South American bird heading for market

by Connie Bagshaw
Staff writer

Maybe tinamou doesn't immediately come to mind as you scan the menu of your favourite eatery, looking for something new to try. But Canadians may soon be feasting on the tender relative of the ostrich and emu, thanks to a team of UBC researchers.

Animal Science Prof. Kim Cheng has been leading the Faculty of Agricultural Sciences' work in developing the tinamou, a native of Chile, for commercial production since 1992 and may be within a year of bringing the new poultry to market.

"We've successfully bred the bird in captivity and found a suitable diet and housing for it," Cheng said. "Once we find a farm site to start production, tinamou could be available within months."

Lower in fat and higher in protein than chicken, the bird has long been prized in South America for its tender white breast meat and mild flavour. Its tenderness is the result of spending most of its time on the ground, flying only if it can't find a hiding spot when startled.

With close to 2,000 birds, UBC has the largest flock of tinamou in North America. They're the descendants of a few birds that originally arrived in the U.S. in 1972. Plans to introduce them as game birds into California, Oregon and Washington states were abandoned for lack of environmental impact studies.

Although the tinamou may live five years or longer in the wild, it reaches its mature weight of about half a kilogram at between 12 and 16 weeks in captivity under natural lighting conditions.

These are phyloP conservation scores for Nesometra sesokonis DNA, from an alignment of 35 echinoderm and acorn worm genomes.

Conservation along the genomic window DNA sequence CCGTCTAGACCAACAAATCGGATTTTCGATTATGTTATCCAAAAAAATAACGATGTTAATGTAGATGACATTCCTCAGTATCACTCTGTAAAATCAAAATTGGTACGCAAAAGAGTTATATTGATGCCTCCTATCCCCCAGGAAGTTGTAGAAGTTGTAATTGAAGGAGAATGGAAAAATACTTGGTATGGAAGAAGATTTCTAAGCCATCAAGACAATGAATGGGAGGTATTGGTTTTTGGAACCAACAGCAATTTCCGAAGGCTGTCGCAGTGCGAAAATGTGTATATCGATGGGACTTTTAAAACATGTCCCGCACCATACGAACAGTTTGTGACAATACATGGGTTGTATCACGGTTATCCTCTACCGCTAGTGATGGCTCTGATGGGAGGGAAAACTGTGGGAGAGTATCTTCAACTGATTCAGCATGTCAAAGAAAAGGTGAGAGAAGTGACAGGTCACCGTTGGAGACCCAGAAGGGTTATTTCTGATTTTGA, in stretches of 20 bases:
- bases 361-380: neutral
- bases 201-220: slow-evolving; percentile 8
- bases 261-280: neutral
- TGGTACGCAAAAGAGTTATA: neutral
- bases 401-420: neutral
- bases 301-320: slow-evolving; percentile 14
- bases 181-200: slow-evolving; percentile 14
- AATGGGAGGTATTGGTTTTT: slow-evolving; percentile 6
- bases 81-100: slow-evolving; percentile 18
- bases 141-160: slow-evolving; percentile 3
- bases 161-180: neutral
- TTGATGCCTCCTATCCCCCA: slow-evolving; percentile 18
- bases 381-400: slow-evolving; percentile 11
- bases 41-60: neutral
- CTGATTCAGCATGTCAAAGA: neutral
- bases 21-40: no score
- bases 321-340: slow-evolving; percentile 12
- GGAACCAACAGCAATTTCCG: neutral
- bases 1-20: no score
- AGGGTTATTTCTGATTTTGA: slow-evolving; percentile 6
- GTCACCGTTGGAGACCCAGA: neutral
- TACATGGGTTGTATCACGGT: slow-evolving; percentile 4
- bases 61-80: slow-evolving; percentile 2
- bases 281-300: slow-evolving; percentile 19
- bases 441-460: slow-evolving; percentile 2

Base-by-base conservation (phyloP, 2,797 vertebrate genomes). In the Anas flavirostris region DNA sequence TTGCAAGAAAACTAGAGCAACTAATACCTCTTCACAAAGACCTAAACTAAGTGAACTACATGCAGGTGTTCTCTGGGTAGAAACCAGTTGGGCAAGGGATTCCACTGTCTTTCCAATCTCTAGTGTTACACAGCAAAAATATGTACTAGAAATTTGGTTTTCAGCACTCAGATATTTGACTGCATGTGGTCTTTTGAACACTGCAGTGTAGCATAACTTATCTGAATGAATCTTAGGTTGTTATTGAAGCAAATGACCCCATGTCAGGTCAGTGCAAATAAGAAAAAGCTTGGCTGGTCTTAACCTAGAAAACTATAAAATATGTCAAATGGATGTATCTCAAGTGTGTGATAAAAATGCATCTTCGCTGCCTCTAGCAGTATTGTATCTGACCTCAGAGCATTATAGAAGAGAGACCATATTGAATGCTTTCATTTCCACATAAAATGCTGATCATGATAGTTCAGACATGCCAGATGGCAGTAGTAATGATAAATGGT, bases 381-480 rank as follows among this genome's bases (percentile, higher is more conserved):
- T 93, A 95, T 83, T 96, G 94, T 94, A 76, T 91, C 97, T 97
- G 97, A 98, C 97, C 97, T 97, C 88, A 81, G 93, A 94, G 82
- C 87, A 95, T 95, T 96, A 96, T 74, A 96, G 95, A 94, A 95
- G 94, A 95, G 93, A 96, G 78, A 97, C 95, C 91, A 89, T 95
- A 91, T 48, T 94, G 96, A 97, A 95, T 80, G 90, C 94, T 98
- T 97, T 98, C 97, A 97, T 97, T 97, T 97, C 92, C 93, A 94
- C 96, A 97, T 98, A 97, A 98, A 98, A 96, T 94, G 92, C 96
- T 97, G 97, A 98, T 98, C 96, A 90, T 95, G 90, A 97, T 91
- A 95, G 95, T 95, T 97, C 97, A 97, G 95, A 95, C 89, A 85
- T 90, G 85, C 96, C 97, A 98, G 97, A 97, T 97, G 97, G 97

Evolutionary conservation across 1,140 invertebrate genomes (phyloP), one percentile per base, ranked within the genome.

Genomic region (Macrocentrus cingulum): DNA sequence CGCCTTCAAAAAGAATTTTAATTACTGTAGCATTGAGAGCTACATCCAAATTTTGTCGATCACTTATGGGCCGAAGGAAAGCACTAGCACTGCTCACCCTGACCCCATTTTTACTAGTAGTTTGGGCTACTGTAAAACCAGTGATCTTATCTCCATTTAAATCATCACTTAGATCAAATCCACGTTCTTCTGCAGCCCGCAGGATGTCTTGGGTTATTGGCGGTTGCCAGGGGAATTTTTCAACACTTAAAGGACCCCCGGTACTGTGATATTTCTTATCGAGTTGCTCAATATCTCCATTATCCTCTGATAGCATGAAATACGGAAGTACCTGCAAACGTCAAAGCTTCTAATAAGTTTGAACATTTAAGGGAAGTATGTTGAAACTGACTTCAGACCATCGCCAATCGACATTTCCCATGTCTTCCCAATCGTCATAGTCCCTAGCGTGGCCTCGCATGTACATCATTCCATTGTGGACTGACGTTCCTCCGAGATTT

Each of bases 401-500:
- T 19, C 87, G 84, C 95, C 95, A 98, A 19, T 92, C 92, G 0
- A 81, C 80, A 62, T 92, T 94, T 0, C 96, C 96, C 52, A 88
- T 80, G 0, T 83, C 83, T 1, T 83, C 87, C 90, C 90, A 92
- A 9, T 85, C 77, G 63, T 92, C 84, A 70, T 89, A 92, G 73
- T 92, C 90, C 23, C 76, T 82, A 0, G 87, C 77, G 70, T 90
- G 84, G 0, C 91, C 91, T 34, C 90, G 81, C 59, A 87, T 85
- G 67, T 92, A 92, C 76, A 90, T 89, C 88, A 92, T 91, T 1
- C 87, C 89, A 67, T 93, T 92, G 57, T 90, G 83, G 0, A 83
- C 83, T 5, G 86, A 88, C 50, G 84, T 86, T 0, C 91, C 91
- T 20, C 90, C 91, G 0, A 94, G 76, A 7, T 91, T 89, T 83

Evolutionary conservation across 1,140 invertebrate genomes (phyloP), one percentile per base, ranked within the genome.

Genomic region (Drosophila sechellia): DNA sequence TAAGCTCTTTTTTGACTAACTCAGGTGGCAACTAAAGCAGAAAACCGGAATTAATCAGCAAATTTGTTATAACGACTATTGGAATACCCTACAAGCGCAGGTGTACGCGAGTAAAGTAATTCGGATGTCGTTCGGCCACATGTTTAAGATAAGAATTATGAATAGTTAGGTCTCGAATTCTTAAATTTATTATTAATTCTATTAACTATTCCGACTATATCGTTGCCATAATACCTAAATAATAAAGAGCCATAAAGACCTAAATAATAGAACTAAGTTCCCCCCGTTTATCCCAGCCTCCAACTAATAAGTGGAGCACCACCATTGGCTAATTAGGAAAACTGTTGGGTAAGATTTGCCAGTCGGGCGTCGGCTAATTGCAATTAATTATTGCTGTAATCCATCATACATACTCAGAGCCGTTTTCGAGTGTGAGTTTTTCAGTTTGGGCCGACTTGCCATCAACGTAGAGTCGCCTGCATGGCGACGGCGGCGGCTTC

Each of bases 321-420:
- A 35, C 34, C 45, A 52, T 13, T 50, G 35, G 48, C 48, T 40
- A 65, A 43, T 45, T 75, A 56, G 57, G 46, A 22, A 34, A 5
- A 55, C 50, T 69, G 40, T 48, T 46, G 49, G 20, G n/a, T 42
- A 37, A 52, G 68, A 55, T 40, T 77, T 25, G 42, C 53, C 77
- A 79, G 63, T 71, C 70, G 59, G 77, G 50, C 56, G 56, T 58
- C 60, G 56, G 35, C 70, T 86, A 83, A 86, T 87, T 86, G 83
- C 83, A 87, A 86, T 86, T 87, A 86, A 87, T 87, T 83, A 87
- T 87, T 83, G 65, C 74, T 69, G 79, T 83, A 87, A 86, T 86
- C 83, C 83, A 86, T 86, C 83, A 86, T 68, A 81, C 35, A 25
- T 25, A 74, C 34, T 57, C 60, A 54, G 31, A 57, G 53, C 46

Master's student Anthony Yuen has been analyzing post-mortem muscle characteristics of the bird, including the degree of acidity, or pH values, and sugar levels -- factors which affect the meat's ultimate tenderness. His preliminary findings indicate that 13 weeks is the optimum processing age. Some of B.C.'s finest chefs seem to agree.

"We've sent both young and old birds to several local restaurants, including the Four Seasons Hotel and Bishop's, and have received mixed responses," Cheng said. "Feedback on the younger birds was good. Apparently they make a nice appetizer when the breast meat is battered and flash fried. Older birds ended up in the stew pot with tomatoes and garlic."

Tinamou eggs are edible and similar to a chicken's in flavour, but it's their glossy, dark chocolate-coloured shells that are most valued, especially by the crafters of decorated eggs. On average, a tinamou hen will lay two eggs a week, from mid-March to September, each one weighing about 40 grams.

Wild, trapped tinamou were marketed as the South American quail in Europe in the late 1800s until they became rare in the wild. Cheng hopes that a commercial flock of 1,000 breeding hens will be established for production this year.

"In a country as rich and industrialized as Canada, it's hard to remember that we need more variety in our diet," he said. "We rely heavily on chicken and turkey as a food source, and it's not healthy to depend on any one species so much."

The tinamou research project is supported by the provincial Ministry of Agriculture, Fisheries and Food, the Demonstration of Agricultural Technology and Economics Projects, the San Rafael Foundation and the Industrial Research Assistantship Program.